- There are those who worship at the temple of Apple design. They will no doubt be early buyers of the Apple Watch out of sheer admiration for its sleekness and utility. Wearing it will let them signal their affinity for Apple’s aesthetics. But that’s a very different impulse, I think, from yearning to watch the gears spin through the window on your watch. Digital and analog wonderment are not the same. And it’s no small thing that digital technology becomes obsolete. Maybe I’m wrong, maybe the use of precious metals will make all the difference, but it’s hard to imagine stylish people slobbering over vintage Apple Watches in 2065 the way those people now slobber over a 50-year-old Rolex. Tell me, how much did you get on eBay for your first-generation iPhone?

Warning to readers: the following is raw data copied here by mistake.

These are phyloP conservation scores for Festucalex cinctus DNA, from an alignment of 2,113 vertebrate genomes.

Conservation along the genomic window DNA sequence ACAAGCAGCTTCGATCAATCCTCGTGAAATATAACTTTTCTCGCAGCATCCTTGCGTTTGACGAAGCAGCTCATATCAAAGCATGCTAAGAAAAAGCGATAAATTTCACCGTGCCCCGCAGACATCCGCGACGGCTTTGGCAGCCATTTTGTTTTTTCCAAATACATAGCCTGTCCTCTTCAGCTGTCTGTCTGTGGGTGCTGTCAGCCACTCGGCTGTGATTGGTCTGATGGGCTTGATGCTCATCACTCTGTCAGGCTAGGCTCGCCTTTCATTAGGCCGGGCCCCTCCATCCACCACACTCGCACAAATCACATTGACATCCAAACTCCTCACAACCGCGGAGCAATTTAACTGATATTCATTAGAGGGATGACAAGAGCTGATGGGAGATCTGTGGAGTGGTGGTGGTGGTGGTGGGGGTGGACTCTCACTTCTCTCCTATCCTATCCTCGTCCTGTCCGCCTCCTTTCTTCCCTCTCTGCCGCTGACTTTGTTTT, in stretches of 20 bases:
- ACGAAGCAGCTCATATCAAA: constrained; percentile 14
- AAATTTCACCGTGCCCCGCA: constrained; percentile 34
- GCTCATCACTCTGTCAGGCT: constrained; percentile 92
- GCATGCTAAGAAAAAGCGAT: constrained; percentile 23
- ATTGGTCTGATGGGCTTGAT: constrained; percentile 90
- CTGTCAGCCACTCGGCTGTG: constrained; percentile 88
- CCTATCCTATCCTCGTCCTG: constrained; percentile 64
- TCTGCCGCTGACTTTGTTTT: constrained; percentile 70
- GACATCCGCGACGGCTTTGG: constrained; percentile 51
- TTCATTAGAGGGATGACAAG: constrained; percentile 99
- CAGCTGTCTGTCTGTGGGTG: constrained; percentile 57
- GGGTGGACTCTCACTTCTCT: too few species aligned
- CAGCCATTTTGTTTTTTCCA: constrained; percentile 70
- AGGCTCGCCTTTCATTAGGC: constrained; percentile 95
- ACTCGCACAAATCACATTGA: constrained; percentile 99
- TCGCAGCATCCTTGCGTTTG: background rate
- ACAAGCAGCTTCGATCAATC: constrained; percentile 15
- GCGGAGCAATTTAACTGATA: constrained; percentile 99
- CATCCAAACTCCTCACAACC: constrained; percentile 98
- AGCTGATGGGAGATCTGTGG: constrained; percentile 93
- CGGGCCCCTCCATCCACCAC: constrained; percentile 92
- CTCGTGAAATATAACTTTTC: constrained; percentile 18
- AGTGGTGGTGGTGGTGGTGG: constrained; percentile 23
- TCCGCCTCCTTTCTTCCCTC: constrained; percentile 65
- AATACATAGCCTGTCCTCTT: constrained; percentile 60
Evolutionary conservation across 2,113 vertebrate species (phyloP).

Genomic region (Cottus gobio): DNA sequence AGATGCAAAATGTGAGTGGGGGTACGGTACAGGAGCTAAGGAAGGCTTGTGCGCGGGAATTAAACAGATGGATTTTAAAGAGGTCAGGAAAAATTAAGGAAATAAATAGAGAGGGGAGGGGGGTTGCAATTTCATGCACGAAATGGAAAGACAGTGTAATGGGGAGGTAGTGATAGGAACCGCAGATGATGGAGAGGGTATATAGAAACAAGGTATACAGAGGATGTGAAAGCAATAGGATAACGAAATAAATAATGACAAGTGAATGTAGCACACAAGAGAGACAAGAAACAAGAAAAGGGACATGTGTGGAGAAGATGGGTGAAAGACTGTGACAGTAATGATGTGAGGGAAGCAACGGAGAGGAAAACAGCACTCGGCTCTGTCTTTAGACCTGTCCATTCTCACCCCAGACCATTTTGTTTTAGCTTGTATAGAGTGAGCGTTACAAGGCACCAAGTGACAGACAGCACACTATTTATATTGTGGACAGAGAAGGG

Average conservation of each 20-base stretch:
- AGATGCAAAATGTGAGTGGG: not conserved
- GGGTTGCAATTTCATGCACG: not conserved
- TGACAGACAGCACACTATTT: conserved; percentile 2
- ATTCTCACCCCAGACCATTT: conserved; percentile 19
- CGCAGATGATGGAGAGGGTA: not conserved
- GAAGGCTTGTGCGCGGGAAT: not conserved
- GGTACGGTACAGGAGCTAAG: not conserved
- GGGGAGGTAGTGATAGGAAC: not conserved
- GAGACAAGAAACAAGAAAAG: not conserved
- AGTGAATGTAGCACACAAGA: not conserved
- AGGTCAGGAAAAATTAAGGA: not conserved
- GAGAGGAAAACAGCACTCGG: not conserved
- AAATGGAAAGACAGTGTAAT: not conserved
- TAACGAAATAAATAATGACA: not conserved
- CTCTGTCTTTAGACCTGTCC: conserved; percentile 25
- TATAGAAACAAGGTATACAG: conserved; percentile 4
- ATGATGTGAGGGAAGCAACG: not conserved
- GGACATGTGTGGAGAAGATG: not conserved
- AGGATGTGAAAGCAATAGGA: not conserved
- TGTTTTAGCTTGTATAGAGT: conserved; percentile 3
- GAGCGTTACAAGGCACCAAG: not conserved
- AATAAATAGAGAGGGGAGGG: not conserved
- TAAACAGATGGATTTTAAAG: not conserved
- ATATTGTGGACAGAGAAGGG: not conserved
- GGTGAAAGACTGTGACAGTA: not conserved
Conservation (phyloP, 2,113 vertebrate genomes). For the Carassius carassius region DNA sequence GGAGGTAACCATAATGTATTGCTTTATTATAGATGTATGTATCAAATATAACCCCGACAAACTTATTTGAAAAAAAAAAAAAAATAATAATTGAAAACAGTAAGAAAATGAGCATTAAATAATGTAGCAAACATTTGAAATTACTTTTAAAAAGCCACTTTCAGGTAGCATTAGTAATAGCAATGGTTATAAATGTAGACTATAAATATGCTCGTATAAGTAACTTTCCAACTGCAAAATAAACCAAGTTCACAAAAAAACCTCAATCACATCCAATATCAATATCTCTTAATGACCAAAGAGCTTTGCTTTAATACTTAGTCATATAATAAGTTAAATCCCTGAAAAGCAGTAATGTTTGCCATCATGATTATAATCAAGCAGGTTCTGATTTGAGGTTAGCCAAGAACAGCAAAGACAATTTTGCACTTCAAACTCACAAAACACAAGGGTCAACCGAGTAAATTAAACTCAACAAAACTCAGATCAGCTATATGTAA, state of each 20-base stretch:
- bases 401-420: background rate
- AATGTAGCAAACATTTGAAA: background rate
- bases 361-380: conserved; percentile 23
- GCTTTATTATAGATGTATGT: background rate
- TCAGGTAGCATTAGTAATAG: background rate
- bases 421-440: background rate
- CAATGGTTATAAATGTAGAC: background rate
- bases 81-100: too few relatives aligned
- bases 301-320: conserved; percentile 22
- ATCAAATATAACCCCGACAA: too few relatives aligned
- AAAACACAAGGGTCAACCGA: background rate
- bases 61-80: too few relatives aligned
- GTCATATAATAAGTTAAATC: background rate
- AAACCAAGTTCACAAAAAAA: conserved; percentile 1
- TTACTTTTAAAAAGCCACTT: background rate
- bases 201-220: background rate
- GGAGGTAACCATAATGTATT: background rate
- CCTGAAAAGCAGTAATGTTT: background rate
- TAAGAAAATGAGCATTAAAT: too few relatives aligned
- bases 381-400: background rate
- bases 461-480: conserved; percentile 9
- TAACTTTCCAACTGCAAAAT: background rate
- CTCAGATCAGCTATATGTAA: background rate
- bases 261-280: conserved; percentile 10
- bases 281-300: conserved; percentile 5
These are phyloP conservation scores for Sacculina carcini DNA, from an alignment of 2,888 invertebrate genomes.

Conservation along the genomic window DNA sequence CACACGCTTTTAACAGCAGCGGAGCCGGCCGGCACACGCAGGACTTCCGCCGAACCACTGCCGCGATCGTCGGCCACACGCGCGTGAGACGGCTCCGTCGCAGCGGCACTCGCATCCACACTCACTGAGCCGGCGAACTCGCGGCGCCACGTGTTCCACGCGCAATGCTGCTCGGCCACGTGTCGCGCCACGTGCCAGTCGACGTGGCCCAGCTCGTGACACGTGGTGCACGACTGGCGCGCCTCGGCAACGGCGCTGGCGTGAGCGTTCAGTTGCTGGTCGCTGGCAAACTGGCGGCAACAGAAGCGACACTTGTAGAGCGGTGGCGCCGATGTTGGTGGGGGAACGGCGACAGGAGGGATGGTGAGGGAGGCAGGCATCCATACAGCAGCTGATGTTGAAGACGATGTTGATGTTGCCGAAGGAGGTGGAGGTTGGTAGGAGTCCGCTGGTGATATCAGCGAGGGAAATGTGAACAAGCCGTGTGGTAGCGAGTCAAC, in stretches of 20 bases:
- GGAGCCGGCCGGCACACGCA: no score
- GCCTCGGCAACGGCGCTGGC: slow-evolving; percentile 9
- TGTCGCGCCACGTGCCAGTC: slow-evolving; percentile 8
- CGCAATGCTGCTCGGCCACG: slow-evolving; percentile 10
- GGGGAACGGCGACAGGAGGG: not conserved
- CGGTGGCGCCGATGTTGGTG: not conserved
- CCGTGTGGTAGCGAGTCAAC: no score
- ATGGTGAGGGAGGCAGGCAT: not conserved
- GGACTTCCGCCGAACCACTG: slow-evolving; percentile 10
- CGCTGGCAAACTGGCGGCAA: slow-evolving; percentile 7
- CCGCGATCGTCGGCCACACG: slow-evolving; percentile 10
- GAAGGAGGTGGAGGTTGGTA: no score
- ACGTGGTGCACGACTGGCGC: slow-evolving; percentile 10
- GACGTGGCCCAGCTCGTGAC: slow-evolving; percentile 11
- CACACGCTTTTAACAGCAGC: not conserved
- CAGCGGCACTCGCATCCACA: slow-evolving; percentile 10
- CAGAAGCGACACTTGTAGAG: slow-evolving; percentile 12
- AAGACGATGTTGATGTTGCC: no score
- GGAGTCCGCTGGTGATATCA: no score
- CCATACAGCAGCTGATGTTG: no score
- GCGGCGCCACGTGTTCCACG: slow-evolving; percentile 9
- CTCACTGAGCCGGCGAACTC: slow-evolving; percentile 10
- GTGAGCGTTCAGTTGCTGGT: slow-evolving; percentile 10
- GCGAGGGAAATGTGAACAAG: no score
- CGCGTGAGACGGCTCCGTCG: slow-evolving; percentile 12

In sum, don’t expect someone who’d buy a $14,000 Rolex, or a $17,000 Audemars Piguet, to be dissuaded from that purchase just because the Apple Watch Edition is now on the scene. If anything, Apple’s arrival might be accretive. For instance, my impression is that most women are left sort of cold by expensive mechanical watches (the kind where the point is that they have complexly engineered guts), but I could imagine rich women who are addicted to their iPhones falling in love with both the look and the functionality of, say, the 18-karat gold Apple Watch Edition with the bright red leather band. A lot will depend on whether she feels comfortable talking to her wrist in public. But people in this stratosphere of wealth can afford his and hers luxury watches—maybe Rolex for him and Apple for her. Or haute de gamme watches and Apple Watches for both.